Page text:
Keep the Passage Open

(c)    David Watts


Keep the passage open                                                                                              

Clear the snow away                                                                                                        

Thundering down the mountains                                                                                   

All along the way.

The Canadian Pacific Railway was completed from coast to coast in 1885. The first lives lost in defense of the new Dominion were not on the battlefield1 but in the mountain passes: section men who cleared debris from the avalanches that roared down the slopes.

           Keep the mainline open

           Keep a passage free

           Canada depends on

           A lifeline sea to sea.

The Railway built 31 snowsheds over the most hazardous sections of the line through Rogers Pass. Areas between were still vulnerable. A thousand snowslides a year occur in the pass. Up to fifty snowslides a year blocked the line, many with loss of life. In a one incident a crew of 62 was wiped out while clearing an earlier slide. Two hundred sixty men and some women, many Italian and Japanese immigrants, were lost in the 31 years before Connaught Tunnel was built and Rogers Pass was abandoned.

                     Keep the rail line open

                     While the winter sky

                     Empties on the mountains

                     In the passes high.

In the 1960’s the Trans Canada Highway came through2. After considering the big bend of the Columbia, it decided it could do no better than the route found by Rogers three quarters of a century earlier. Once again, a snow watch began. British Columbia and Parks Canada highway crews didn’t wait for slides to come down on them—they watched snow build ups, then closed the road and called armed forces personnel to trigger avalanches with mortars. It was still demanding work, digging out and keeping Canada connected through its area of greatest snowfall.

                               Keep the lifeline open

                               Clear away the snow

                               Sweeping down the mountains

                               To the Pass below.

The work goes on. Keeping the Pass open in the Selkirk Mountains has become a symbol of Canada herself, being a passage between East and West in the world. Today new challenges face us—North and South, rich and poor, and a struggle for the planet itself, between development and wilderness. All these meet and mingle in Canada: in our First Nations, in the French and British legacies and those of others who have joined to build an international village.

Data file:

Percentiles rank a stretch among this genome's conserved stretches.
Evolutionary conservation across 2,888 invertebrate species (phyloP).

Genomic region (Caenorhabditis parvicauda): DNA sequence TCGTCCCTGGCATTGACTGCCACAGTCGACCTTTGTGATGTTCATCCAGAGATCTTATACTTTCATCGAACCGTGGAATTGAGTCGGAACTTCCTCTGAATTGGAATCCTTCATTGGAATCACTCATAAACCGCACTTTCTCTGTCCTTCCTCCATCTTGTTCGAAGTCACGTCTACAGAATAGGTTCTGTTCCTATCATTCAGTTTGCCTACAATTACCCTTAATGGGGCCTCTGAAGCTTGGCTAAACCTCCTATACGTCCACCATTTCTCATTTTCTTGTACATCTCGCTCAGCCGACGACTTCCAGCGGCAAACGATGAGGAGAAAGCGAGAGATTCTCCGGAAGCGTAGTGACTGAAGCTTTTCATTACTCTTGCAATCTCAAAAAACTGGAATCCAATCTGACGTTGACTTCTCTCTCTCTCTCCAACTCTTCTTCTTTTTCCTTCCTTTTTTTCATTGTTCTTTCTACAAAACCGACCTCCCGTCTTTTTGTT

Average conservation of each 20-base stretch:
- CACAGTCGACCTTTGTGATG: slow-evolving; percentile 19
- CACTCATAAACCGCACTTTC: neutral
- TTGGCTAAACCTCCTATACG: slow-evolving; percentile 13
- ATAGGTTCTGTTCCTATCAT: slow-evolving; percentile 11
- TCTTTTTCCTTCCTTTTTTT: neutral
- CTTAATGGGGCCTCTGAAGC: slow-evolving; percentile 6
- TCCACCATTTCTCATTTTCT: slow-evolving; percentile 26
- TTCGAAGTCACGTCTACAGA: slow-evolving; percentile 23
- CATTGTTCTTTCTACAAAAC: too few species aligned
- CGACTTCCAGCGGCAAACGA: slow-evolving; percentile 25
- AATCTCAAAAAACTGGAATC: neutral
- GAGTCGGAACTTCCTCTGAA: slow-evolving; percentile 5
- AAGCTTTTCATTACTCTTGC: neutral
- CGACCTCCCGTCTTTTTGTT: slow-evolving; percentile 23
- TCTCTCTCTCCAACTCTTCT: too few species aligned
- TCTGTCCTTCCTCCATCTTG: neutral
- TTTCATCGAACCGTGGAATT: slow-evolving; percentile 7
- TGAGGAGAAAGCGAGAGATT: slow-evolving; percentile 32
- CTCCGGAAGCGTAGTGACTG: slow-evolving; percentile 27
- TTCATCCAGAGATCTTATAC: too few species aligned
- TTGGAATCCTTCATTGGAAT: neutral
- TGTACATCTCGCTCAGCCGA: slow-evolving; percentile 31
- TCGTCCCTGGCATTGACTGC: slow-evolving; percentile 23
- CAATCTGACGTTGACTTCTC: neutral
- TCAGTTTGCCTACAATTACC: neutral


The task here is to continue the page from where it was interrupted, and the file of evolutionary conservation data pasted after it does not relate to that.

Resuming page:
The search for a Northwest Passage has come full circle. Now we know the world is round. Finding each other is coming home to ourselves, deeper with the riches we bring to each other. So in our own space we release and remove the blackages that prevent our planet from coming together3.

                                         Keep the channels open

                                         Clear a passage through

                                        The world outside is waiting

                                        To see itself anew.


Notes on “Keep the Passage open.”

1 I am dating the “new Dominion” from its actual completion at Craigellachie: November 7, 1885, NOT the date of BC’s joining Confederation (which was conditional upon completion of the Railway), or of Confederation itself, which encompassed four central/eastern colonies, with the “sea to sea” aspect still an unrealized dream.

2 As a child growing up in Calgary in the 1950’s, I never even heard of Rogers Pass until the Trans-Canada Highway. The C.P.R. was still the main way of getting to Vancouver, and it went through the “five mile tunnel” as I heard Connaught Tunnel described. My father told me that the train used to go over Mount Macdonald (which it now went through). I remember seeing an old stone bridge just beyond where the original line diverged from the one we were on. “Over Mount Macdonald” conjured up images of the very top—like The Little Engine that Could.